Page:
The Federal Energy Regulatory Commission on Thursday upheld its order overhauling its implementation of the Public Utility Regulatory Policies Act (PURPA), and issued a Notice of Proposed Rulemaking (NOPR) to reform transmission line ratings.
Transmission and clean energy advocates were pleased with the commission's action on line ratings, considered a "tool stuck in limbo" that could help renewables waiting in long interconnection queues connect to the grid, while improving the overall efficiency of transmission lines. Meanwhile, the solar industry was frustrated by the commission's decision to uphold its controversial PURPA rule.
FERC also denied rehearing on its 2018 Competitive Auctions with Sponsored Policy Resources (CASPR) order, a program proposed by the New England Independent System Operator (ISO-NE) to reform its capacity market. Commissioner Richard Glick dissented on the CASPR and PURPA order decisions, both of which he had initially opposed.
Glick's dissents on Thursday repeated his assertions that the commission has surpassed its jurisdiction in a number of instances — including impeding on state policies through regional grid operator rules, and updating enforcement of a federal law without input from Congress. But on transmission, there continues to be bipartisan consensus.
FERC's Thursday NOPR proposed action to improve the transparency and accuracy of transmission line ratings.
Line ratings indicate the maximum power a line can conduct safely, and under today's practices, line ratings are based on "conservative assumptions about the worst-case, long-term" weather conditions, according to FERC. Ambient-adjusted or dynamic line ratings are more accurate, according to FERC's Thursday presentation, and backed by transmissions advocates. The NOPR would require transmission providers to implement such ratings, require grid operators to establish the procedures necessary for providers to be able to do this, and increase information sharing among all parties.
The commission also upheld its PURPA final rule, issued in July, intended to give states more "flexibility" in implementing the law, according to former-FERC Chair Neil Chatterjee.
The rule allows states to set the rates paid to qualifying facilities (QFs) at a variable wholesale rate rather than a fixed cost, reduces the size of a project that is subject to such rates from 20 MW to 5 MW, and modifies the one-mile rule to prevent aggregation, among other things.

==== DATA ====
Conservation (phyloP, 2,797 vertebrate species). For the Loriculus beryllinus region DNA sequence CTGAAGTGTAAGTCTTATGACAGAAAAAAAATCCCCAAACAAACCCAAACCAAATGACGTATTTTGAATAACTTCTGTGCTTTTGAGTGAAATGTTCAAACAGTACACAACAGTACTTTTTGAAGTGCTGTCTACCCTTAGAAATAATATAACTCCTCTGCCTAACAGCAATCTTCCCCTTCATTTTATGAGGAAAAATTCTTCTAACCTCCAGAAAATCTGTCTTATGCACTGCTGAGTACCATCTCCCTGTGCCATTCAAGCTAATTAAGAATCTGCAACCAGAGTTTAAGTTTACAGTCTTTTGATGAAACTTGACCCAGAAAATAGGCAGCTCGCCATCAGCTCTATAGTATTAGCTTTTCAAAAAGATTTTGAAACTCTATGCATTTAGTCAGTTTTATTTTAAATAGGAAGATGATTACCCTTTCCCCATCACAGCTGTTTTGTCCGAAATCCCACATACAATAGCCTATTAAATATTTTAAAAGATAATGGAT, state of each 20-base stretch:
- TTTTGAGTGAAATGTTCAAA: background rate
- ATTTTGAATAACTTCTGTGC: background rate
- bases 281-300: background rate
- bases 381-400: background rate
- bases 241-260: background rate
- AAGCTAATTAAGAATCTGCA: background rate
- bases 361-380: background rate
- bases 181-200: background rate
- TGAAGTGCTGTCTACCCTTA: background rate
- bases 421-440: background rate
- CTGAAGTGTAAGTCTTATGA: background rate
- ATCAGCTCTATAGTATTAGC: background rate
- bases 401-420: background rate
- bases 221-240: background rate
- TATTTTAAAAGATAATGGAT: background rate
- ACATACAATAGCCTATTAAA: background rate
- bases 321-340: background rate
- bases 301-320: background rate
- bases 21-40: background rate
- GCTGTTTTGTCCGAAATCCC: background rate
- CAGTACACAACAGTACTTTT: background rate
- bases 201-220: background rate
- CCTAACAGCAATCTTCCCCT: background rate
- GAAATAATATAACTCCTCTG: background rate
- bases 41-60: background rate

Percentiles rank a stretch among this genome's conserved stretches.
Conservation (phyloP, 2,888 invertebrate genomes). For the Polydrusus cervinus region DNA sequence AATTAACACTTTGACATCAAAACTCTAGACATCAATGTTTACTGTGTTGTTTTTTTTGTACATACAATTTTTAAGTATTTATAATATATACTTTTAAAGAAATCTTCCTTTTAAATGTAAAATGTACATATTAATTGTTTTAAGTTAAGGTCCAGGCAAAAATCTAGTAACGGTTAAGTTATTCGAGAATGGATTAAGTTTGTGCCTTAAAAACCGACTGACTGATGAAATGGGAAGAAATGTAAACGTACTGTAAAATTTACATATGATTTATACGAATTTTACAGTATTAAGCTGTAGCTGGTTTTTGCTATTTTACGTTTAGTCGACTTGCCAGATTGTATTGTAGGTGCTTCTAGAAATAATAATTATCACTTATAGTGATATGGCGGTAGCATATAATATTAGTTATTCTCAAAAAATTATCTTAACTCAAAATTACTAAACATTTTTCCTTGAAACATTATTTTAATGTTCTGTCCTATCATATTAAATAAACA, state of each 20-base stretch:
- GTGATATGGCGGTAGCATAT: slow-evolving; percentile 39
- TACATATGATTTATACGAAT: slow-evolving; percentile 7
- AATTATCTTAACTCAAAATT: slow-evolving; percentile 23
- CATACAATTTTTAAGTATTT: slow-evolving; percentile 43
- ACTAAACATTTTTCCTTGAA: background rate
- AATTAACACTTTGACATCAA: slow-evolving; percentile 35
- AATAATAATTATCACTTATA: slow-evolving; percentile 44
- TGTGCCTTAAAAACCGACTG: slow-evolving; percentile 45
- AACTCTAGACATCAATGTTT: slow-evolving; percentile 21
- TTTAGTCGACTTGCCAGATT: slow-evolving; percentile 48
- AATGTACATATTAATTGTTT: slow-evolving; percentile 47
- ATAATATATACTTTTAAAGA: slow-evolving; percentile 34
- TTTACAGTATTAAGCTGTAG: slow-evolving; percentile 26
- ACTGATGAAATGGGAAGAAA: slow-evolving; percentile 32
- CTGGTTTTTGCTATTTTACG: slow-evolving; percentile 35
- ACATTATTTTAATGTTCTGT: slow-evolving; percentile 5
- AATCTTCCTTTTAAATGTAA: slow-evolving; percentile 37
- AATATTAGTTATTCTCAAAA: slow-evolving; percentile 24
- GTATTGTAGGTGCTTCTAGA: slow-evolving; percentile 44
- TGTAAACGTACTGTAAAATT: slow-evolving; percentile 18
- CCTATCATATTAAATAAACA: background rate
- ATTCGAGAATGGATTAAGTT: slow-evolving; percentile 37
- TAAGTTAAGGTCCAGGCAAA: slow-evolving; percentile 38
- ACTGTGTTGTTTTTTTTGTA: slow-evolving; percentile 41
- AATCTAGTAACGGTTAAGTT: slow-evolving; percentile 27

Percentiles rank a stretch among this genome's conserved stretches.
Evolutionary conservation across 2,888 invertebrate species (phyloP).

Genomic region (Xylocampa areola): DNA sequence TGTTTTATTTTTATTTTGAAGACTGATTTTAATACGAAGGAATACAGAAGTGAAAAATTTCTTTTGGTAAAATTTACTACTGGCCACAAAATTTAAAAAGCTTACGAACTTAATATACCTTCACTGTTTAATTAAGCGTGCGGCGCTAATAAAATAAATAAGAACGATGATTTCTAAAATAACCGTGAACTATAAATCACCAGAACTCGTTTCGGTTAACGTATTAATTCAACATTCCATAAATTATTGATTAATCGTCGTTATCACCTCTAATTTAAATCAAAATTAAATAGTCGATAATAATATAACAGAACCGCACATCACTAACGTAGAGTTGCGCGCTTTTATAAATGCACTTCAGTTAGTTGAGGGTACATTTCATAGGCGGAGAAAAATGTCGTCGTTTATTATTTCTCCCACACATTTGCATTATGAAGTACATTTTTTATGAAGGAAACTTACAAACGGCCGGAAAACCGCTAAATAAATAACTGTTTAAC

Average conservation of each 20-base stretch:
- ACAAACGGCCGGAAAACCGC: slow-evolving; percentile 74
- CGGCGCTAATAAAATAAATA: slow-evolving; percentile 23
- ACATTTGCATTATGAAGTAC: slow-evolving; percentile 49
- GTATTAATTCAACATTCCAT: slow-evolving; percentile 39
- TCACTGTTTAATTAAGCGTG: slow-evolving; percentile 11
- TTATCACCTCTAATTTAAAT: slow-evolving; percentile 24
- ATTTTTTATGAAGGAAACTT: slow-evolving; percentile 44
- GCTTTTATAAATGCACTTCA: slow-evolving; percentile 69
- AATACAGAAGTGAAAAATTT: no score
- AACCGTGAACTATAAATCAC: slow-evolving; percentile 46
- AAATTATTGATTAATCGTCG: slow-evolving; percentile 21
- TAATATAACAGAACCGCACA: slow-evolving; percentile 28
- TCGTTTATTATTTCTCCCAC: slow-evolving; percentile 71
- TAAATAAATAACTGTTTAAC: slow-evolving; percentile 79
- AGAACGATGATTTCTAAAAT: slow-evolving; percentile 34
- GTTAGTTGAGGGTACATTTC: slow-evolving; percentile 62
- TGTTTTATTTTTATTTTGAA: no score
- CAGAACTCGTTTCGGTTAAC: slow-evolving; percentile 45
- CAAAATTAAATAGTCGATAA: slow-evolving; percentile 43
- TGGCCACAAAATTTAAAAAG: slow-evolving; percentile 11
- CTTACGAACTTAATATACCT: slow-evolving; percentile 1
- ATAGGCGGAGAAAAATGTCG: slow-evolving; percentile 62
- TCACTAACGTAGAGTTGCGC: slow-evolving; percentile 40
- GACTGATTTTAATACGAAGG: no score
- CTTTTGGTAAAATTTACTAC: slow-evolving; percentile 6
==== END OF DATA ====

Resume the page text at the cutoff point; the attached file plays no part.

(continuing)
Several groups filed requests for rehearing in August, arguing that the changes disadvantage small power providers.
FERC dismissed the arguments in upholding the rule Thursday, while Glick argued the order was not based on a sufficient record, and further oversteps the commission's regulatory duties.
"It doesn't matter whether you believe PURPA offers substantial benefits or whether you think it's bad public policy. The fact is these are matters for our elected representatives in Congress to decide," he said. "We should not be using our regulatory authority just because some might be frustrated by Congress' inaction."
The Solar Energy Industries Association (SEIA) in September challenged the rule in the Ninth Circuit Court of Appeals, and says it is "confident in the end that the court will conclude that this order represents an attempt to tip the scales in favor of monopoly interests, forgoing substantial cost savings."
"The commission's attack on PURPA is an attack on competition and provides another policy gift to incumbent utilities at the expense of consumers," Sean Gallagher, SEIA vice president of state affairs, said in a statement.
FERC also upheld its 2018 order allowing ISO-NE to reform its capacity market auctions in order to prevent state subsidies from depressing market power prices, similar to efforts in the PJM Interconnection. The resulting CASPR rule has been floated by generator Calpine as a potential tool to mitigate PJM's own Minimum Offer Price Rule expansion. Though the majority of FERC views these orders as mitigating state policy "market distortions," Glick says the CASPR and other policies are unduly harming state resource decisions.
"The record demonstrates that CASPR is failing miserably at accommodating those [state] policies," said Glick. "It's abundantly clear the Commission's approach to … MOPRing certain state resources in the three Eastern RTOs is just not sustainable."